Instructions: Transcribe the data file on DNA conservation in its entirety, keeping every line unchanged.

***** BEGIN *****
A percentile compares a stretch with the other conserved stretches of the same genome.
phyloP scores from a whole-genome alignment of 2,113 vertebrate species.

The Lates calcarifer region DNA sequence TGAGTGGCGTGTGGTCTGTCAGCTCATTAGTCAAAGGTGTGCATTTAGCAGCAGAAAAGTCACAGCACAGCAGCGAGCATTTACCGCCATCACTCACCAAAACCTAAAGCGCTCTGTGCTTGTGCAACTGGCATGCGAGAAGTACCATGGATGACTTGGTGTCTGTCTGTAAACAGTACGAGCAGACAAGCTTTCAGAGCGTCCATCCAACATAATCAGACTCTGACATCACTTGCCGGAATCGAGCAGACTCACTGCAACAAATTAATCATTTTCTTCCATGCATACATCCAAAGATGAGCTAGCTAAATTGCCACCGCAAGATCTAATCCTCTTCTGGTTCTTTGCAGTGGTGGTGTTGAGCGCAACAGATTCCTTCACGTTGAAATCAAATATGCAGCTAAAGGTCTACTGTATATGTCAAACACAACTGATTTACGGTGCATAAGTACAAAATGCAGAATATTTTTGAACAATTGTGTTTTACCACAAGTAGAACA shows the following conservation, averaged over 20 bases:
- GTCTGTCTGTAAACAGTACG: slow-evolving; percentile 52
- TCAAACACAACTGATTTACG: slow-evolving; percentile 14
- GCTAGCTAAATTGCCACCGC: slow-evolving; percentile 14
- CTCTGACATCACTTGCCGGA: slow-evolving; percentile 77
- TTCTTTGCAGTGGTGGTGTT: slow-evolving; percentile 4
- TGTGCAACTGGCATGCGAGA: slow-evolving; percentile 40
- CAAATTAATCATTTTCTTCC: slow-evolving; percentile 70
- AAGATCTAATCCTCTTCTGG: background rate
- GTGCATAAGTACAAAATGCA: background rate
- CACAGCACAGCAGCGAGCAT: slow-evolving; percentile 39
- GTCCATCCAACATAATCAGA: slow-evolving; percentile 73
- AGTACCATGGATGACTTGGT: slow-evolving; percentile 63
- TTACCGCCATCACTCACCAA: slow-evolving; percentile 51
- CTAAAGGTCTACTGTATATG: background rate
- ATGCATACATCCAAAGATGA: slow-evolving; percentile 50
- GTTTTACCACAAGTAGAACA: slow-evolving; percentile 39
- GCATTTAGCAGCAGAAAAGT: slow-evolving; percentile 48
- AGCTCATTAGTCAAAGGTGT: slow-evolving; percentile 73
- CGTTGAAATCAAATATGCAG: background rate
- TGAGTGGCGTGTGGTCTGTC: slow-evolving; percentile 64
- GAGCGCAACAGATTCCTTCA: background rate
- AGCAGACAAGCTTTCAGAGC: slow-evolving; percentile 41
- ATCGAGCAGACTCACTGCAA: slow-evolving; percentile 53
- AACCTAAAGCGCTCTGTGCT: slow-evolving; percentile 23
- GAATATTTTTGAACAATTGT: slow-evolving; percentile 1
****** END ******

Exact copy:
A percentile compares a stretch with the other conserved stretches of the same genome.
phyloP scores from a whole-genome alignment of 2,113 vertebrate species.

The Lates calcarifer region DNA sequence TGAGTGGCGTGTGGTCTGTCAGCTCATTAGTCAAAGGTGTGCATTTAGCAGCAGAAAAGTCACAGCACAGCAGCGAGCATTTACCGCCATCACTCACCAAAACCTAAAGCGCTCTGTGCTTGTGCAACTGGCATGCGAGAAGTACCATGGATGACTTGGTGTCTGTCTGTAAACAGTACGAGCAGACAAGCTTTCAGAGCGTCCATCCAACATAATCAGACTCTGACATCACTTGCCGGAATCGAGCAGACTCACTGCAACAAATTAATCATTTTCTTCCATGCATACATCCAAAGATGAGCTAGCTAAATTGCCACCGCAAGATCTAATCCTCTTCTGGTTCTTTGCAGTGGTGGTGTTGAGCGCAACAGATTCCTTCACGTTGAAATCAAATATGCAGCTAAAGGTCTACTGTATATGTCAAACACAACTGATTTACGGTGCATAAGTACAAAATGCAGAATATTTTTGAACAATTGTGTTTTACCACAAGTAGAACA shows the following conservation, averaged over 20 bases:
- GTCTGTCTGTAAACAGTACG: slow-evolving; percentile 52
- TCAAACACAACTGATTTACG: slow-evolving; percentile 14
- GCTAGCTAAATTGCCACCGC: slow-evolving; percentile 14
- CTCTGACATCACTTGCCGGA: slow-evolving; percentile 77
- TTCTTTGCAGTGGTGGTGTT: slow-evolving; percentile 4
- TGTGCAACTGGCATGCGAGA: slow-evolving; percentile 40
- CAAATTAATCATTTTCTTCC: slow-evolving; percentile 70
- AAGATCTAATCCTCTTCTGG: background rate
- GTGCATAAGTACAAAATGCA: background rate
- CACAGCACAGCAGCGAGCAT: slow-evolving; percentile 39
- GTCCATCCAACATAATCAGA: slow-evolving; percentile 73
- AGTACCATGGATGACTTGGT: slow-evolving; percentile 63
- TTACCGCCATCACTCACCAA: slow-evolving; percentile 51
- CTAAAGGTCTACTGTATATG: background rate
- ATGCATACATCCAAAGATGA: slow-evolving; percentile 50
- GTTTTACCACAAGTAGAACA: slow-evolving; percentile 39
- GCATTTAGCAGCAGAAAAGT: slow-evolving; percentile 48
- AGCTCATTAGTCAAAGGTGT: slow-evolving; percentile 73
- CGTTGAAATCAAATATGCAG: background rate
- TGAGTGGCGTGTGGTCTGTC: slow-evolving; percentile 64
- GAGCGCAACAGATTCCTTCA: background rate
- AGCAGACAAGCTTTCAGAGC: slow-evolving; percentile 41
- ATCGAGCAGACTCACTGCAA: slow-evolving; percentile 53
- AACCTAAAGCGCTCTGTGCT: slow-evolving; percentile 23
- GAATATTTTTGAACAATTGT: slow-evolving; percentile 1